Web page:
Tag Archives: social movements

Algeria on the brink of revolution

by Sungur Savran

The stakes are rising in Algeria. The mass movement is gaining a level of confidence from which it is very difficult for any kind of regime to turn people back from. On 8th March, coinciding with the International Working Women’s Day, the third round of the demonstrations against the regime represented by Abdelaziz Bouteflika, the moribund president of the republic of Algeria trying to run for a fifth time in the upcoming elections, succeeded to put up a spectacular show of force: most sources talk about hundreds of thousands in the capital city of Algiers alone and millions around the country. One Algerian newspaper (Le Matin d’Algérie) affirms, on the basis, allegedly, of revelations from security forces, that the number of people who demonstrated across the country at large reached the gigantic figure of 15 million.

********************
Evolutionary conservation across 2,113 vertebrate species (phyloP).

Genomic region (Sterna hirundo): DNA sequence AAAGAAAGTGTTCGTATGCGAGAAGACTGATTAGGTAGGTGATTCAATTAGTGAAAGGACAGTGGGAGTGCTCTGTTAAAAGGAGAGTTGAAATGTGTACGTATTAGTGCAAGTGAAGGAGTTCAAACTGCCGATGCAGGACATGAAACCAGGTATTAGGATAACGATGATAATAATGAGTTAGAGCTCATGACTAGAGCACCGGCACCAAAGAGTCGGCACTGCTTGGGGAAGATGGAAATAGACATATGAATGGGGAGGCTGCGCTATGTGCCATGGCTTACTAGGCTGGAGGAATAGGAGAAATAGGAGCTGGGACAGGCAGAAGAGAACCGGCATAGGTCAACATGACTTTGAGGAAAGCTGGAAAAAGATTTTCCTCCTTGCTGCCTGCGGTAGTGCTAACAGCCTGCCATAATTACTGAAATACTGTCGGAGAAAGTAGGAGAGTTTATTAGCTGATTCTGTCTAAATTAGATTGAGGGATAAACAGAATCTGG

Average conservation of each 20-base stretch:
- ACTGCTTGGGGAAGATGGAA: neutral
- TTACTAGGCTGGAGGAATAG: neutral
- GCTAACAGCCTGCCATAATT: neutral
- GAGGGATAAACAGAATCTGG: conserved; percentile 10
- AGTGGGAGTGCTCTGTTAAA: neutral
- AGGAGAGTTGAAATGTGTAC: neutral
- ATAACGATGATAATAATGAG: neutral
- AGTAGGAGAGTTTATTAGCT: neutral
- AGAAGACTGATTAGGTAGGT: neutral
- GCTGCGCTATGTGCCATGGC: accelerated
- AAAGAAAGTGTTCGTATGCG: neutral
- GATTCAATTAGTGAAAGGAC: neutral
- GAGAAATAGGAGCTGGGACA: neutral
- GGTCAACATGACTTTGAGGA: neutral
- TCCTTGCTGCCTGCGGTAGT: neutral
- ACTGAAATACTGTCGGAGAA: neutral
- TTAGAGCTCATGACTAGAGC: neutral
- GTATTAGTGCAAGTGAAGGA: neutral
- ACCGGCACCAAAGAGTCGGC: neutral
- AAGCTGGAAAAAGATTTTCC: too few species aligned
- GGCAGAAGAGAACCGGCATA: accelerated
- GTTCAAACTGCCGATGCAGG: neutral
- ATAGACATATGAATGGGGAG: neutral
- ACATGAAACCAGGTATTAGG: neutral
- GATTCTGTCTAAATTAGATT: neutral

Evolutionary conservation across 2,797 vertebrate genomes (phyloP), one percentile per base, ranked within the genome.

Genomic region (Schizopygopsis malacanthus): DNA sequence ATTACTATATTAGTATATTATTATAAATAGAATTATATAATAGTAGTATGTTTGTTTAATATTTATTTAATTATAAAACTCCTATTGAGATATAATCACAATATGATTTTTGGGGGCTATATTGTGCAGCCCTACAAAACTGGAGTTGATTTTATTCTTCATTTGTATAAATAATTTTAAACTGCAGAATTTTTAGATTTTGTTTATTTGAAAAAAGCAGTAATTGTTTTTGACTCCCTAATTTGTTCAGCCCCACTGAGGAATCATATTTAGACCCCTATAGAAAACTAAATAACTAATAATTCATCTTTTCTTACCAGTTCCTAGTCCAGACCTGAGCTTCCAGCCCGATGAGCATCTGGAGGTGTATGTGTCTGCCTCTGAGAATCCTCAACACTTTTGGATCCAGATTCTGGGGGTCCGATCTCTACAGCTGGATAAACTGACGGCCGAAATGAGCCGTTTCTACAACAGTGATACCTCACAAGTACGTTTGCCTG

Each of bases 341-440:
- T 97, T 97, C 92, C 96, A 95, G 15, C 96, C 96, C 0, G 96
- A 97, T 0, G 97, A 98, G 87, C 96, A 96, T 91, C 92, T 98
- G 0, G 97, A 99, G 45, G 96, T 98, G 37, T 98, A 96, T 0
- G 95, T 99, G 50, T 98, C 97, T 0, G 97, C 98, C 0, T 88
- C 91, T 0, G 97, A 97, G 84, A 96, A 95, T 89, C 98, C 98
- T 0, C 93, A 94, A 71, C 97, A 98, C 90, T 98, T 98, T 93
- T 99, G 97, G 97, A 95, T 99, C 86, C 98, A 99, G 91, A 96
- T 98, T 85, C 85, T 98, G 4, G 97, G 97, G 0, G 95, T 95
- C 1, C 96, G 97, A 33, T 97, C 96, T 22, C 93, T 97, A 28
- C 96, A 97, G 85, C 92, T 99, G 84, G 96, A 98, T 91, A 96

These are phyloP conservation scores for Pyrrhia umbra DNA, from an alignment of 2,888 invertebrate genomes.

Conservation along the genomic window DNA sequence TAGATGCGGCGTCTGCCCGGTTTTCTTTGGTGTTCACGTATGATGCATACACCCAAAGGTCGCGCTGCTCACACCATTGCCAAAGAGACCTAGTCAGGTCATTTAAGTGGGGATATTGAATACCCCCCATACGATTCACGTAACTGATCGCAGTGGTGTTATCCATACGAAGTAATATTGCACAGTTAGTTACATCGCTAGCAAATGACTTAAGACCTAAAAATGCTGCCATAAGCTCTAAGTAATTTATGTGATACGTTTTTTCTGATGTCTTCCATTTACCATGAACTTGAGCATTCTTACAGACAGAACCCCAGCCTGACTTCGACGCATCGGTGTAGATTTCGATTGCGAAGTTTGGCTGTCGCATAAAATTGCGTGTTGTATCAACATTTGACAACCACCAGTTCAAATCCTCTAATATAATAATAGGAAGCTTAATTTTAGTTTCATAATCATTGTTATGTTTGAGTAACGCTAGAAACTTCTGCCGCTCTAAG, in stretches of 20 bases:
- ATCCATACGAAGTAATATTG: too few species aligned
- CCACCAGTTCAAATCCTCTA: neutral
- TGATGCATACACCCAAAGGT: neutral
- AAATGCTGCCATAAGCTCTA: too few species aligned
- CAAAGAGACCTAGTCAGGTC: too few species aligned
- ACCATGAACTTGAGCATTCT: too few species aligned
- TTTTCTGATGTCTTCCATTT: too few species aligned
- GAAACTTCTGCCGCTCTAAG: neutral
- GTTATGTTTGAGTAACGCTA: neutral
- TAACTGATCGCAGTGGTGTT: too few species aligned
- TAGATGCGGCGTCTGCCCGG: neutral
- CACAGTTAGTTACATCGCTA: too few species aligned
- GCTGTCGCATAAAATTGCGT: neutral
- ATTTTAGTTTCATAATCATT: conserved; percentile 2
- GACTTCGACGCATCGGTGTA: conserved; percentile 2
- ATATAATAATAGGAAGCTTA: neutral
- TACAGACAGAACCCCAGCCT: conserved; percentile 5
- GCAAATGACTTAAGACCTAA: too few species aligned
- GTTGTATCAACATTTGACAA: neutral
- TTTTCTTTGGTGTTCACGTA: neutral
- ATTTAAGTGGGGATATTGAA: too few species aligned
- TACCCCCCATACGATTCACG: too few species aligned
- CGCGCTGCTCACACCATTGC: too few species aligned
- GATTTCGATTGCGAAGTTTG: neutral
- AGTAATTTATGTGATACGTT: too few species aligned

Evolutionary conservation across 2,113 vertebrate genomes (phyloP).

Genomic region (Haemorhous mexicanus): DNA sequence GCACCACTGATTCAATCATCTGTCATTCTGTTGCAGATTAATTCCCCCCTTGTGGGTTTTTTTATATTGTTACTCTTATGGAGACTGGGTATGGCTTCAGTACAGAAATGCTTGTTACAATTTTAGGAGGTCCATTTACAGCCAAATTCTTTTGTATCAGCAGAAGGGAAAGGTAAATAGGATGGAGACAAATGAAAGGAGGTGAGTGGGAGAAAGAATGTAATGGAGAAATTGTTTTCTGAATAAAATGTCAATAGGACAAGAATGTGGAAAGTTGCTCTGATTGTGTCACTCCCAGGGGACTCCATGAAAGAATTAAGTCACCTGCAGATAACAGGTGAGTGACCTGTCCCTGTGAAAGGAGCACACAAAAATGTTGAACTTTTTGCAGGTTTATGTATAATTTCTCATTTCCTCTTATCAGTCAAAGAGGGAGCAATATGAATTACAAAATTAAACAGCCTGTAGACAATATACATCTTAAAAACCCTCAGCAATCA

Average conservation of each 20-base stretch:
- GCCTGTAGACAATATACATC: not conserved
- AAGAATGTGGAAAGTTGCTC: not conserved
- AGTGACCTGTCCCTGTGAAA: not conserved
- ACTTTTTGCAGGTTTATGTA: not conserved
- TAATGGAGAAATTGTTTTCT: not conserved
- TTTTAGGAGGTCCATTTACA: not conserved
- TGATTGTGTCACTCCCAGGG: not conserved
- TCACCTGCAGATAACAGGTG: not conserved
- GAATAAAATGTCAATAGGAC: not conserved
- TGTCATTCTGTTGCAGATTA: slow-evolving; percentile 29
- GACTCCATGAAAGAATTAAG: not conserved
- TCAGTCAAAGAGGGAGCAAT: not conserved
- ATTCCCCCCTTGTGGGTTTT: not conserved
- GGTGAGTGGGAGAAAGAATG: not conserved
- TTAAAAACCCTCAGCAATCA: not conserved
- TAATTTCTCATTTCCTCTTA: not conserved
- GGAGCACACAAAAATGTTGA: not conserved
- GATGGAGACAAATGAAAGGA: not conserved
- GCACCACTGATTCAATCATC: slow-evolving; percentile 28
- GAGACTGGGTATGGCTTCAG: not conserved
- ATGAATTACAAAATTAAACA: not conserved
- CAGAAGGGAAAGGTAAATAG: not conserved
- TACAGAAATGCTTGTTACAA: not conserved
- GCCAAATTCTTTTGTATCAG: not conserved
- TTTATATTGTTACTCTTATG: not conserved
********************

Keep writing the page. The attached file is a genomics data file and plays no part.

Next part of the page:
Mass Uprising in Algeria

On Friday, February 22, 900,000 Algerians — men and women — demonstrated throughout Algeria against the fifth term requested by the entourage of President Abdelaziz Bouteflika (who is seriously ill and is currently hospitalized in Switzerland) during the presidential election on April 18. [Bouteflika has already served four terms as president — Tr. Note.] Everywhere, demonstrators headed peacefully toward the seats of power. On February 25, Prime Minister Ahmed Ouyahia announced that there would be no backing down by outgoing President Bouteflika from his decision to stand for re-election, and the prime minister warned of the “risk of dangerous slippage”. Tuesday the 26th, it was the students’ turn to go on strike and take to the streets in large numbers [read our previous issue of Tribune des Travailleurs / Workers Tribune; articles reprinted in this dossier].